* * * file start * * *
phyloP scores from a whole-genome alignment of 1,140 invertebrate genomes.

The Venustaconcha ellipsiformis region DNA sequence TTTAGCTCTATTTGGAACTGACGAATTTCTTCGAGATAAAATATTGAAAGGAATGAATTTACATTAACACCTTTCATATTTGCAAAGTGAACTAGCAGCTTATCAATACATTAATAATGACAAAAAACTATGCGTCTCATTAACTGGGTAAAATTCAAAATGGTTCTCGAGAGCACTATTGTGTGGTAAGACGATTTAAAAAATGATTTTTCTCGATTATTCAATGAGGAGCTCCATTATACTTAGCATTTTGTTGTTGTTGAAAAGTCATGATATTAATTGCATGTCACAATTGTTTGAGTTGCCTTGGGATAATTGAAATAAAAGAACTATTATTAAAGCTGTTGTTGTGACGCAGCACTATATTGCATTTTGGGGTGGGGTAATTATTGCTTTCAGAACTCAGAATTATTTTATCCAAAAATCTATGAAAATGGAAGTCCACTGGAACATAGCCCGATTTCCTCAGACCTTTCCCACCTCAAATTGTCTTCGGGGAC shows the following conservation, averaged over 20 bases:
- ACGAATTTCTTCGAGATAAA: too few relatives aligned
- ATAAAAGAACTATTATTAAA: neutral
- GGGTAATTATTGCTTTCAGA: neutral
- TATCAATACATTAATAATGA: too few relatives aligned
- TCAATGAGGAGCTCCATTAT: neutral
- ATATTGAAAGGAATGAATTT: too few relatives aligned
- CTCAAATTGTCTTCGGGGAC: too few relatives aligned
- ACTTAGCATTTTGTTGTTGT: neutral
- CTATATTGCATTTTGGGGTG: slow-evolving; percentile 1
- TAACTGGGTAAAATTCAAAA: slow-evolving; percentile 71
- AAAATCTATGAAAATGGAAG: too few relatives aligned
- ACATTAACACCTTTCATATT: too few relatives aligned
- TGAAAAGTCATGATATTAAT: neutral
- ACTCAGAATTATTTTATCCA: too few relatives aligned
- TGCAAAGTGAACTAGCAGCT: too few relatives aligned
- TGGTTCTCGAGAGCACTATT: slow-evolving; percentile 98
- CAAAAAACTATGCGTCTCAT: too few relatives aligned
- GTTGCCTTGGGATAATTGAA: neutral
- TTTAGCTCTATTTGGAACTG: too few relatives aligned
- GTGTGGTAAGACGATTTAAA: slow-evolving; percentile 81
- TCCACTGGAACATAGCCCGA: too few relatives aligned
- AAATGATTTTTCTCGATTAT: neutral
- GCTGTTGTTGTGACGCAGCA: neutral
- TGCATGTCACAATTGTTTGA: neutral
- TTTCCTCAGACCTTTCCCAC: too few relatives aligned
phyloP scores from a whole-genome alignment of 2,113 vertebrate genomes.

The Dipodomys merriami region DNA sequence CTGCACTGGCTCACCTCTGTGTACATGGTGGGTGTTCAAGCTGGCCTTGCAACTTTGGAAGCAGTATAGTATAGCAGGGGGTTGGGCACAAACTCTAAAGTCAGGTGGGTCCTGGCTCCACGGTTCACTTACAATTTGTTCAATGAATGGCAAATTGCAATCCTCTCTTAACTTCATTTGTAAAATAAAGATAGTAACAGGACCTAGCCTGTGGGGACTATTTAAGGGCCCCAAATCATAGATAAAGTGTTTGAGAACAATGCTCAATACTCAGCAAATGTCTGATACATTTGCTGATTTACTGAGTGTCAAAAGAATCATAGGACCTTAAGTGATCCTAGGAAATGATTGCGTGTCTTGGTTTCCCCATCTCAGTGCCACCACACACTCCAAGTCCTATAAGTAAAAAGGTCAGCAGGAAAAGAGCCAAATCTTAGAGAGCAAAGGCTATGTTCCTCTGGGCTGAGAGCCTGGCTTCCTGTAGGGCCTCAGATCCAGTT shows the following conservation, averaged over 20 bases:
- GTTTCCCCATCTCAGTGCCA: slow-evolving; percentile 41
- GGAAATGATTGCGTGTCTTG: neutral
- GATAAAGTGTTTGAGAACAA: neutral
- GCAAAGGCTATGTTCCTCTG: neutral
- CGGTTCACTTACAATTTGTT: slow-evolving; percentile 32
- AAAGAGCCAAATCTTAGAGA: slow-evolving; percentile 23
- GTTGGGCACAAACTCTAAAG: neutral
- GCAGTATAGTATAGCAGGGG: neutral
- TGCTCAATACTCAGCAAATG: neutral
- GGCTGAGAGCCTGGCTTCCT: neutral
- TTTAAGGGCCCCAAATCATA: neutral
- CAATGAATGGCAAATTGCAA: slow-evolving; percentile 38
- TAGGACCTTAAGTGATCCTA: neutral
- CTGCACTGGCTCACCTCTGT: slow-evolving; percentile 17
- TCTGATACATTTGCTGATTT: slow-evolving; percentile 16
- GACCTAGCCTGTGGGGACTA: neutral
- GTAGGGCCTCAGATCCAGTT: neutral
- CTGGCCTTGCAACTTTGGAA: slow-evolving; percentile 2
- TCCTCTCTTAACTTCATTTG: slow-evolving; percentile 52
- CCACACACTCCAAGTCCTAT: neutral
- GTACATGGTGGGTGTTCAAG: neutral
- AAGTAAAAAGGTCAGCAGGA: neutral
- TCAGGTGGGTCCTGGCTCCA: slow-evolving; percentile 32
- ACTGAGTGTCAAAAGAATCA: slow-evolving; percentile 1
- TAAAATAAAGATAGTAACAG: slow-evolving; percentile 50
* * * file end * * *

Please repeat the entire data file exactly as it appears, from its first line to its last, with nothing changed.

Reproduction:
phyloP scores from a whole-genome alignment of 1,140 invertebrate genomes.

The Venustaconcha ellipsiformis region DNA sequence TTTAGCTCTATTTGGAACTGACGAATTTCTTCGAGATAAAATATTGAAAGGAATGAATTTACATTAACACCTTTCATATTTGCAAAGTGAACTAGCAGCTTATCAATACATTAATAATGACAAAAAACTATGCGTCTCATTAACTGGGTAAAATTCAAAATGGTTCTCGAGAGCACTATTGTGTGGTAAGACGATTTAAAAAATGATTTTTCTCGATTATTCAATGAGGAGCTCCATTATACTTAGCATTTTGTTGTTGTTGAAAAGTCATGATATTAATTGCATGTCACAATTGTTTGAGTTGCCTTGGGATAATTGAAATAAAAGAACTATTATTAAAGCTGTTGTTGTGACGCAGCACTATATTGCATTTTGGGGTGGGGTAATTATTGCTTTCAGAACTCAGAATTATTTTATCCAAAAATCTATGAAAATGGAAGTCCACTGGAACATAGCCCGATTTCCTCAGACCTTTCCCACCTCAAATTGTCTTCGGGGAC shows the following conservation, averaged over 20 bases:
- ACGAATTTCTTCGAGATAAA: too few relatives aligned
- ATAAAAGAACTATTATTAAA: neutral
- GGGTAATTATTGCTTTCAGA: neutral
- TATCAATACATTAATAATGA: too few relatives aligned
- TCAATGAGGAGCTCCATTAT: neutral
- ATATTGAAAGGAATGAATTT: too few relatives aligned
- CTCAAATTGTCTTCGGGGAC: too few relatives aligned
- ACTTAGCATTTTGTTGTTGT: neutral
- CTATATTGCATTTTGGGGTG: slow-evolving; percentile 1
- TAACTGGGTAAAATTCAAAA: slow-evolving; percentile 71
- AAAATCTATGAAAATGGAAG: too few relatives aligned
- ACATTAACACCTTTCATATT: too few relatives aligned
- TGAAAAGTCATGATATTAAT: neutral
- ACTCAGAATTATTTTATCCA: too few relatives aligned
- TGCAAAGTGAACTAGCAGCT: too few relatives aligned
- TGGTTCTCGAGAGCACTATT: slow-evolving; percentile 98
- CAAAAAACTATGCGTCTCAT: too few relatives aligned
- GTTGCCTTGGGATAATTGAA: neutral
- TTTAGCTCTATTTGGAACTG: too few relatives aligned
- GTGTGGTAAGACGATTTAAA: slow-evolving; percentile 81
- TCCACTGGAACATAGCCCGA: too few relatives aligned
- AAATGATTTTTCTCGATTAT: neutral
- GCTGTTGTTGTGACGCAGCA: neutral
- TGCATGTCACAATTGTTTGA: neutral
- TTTCCTCAGACCTTTCCCAC: too few relatives aligned
phyloP scores from a whole-genome alignment of 2,113 vertebrate genomes.

The Dipodomys merriami region DNA sequence CTGCACTGGCTCACCTCTGTGTACATGGTGGGTGTTCAAGCTGGCCTTGCAACTTTGGAAGCAGTATAGTATAGCAGGGGGTTGGGCACAAACTCTAAAGTCAGGTGGGTCCTGGCTCCACGGTTCACTTACAATTTGTTCAATGAATGGCAAATTGCAATCCTCTCTTAACTTCATTTGTAAAATAAAGATAGTAACAGGACCTAGCCTGTGGGGACTATTTAAGGGCCCCAAATCATAGATAAAGTGTTTGAGAACAATGCTCAATACTCAGCAAATGTCTGATACATTTGCTGATTTACTGAGTGTCAAAAGAATCATAGGACCTTAAGTGATCCTAGGAAATGATTGCGTGTCTTGGTTTCCCCATCTCAGTGCCACCACACACTCCAAGTCCTATAAGTAAAAAGGTCAGCAGGAAAAGAGCCAAATCTTAGAGAGCAAAGGCTATGTTCCTCTGGGCTGAGAGCCTGGCTTCCTGTAGGGCCTCAGATCCAGTT shows the following conservation, averaged over 20 bases:
- GTTTCCCCATCTCAGTGCCA: slow-evolving; percentile 41
- GGAAATGATTGCGTGTCTTG: neutral
- GATAAAGTGTTTGAGAACAA: neutral
- GCAAAGGCTATGTTCCTCTG: neutral
- CGGTTCACTTACAATTTGTT: slow-evolving; percentile 32
- AAAGAGCCAAATCTTAGAGA: slow-evolving; percentile 23
- GTTGGGCACAAACTCTAAAG: neutral
- GCAGTATAGTATAGCAGGGG: neutral
- TGCTCAATACTCAGCAAATG: neutral
- GGCTGAGAGCCTGGCTTCCT: neutral
- TTTAAGGGCCCCAAATCATA: neutral
- CAATGAATGGCAAATTGCAA: slow-evolving; percentile 38
- TAGGACCTTAAGTGATCCTA: neutral
- CTGCACTGGCTCACCTCTGT: slow-evolving; percentile 17
- TCTGATACATTTGCTGATTT: slow-evolving; percentile 16
- GACCTAGCCTGTGGGGACTA: neutral
- GTAGGGCCTCAGATCCAGTT: neutral
- CTGGCCTTGCAACTTTGGAA: slow-evolving; percentile 2
- TCCTCTCTTAACTTCATTTG: slow-evolving; percentile 52
- CCACACACTCCAAGTCCTAT: neutral
- GTACATGGTGGGTGTTCAAG: neutral
- AAGTAAAAAGGTCAGCAGGA: neutral
- TCAGGTGGGTCCTGGCTCCA: slow-evolving; percentile 32
- ACTGAGTGTCAAAAGAATCA: slow-evolving; percentile 1
- TAAAATAAAGATAGTAACAG: slow-evolving; percentile 50